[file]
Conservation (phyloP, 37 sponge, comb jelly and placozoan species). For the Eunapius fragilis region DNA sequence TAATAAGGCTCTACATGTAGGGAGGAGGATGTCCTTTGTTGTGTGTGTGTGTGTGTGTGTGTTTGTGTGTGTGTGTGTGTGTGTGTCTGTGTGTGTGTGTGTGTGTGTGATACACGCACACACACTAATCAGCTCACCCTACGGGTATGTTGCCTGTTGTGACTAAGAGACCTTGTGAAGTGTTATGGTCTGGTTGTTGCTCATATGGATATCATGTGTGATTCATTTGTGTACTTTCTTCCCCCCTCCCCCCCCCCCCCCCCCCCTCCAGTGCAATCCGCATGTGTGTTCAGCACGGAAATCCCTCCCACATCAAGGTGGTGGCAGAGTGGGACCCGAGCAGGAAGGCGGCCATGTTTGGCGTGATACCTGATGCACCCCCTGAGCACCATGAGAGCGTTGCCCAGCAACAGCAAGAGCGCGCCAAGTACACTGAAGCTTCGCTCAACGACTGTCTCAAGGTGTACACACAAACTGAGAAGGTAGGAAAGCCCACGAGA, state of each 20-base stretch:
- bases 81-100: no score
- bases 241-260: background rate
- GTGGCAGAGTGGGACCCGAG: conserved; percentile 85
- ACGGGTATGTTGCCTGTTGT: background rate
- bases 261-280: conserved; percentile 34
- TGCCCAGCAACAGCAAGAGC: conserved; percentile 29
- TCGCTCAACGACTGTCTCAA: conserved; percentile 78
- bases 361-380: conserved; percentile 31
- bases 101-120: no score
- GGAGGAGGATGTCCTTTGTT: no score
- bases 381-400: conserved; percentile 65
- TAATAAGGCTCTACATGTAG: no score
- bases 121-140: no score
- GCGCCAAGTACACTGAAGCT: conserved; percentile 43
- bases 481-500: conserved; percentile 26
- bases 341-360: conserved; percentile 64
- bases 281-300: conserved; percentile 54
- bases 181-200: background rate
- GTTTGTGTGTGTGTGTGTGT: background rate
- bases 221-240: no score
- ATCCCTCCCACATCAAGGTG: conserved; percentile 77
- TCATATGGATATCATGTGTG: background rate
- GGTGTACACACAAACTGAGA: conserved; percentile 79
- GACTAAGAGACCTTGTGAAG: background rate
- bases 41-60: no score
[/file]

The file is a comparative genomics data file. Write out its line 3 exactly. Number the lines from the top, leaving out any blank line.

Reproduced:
- bases 241-260: background rate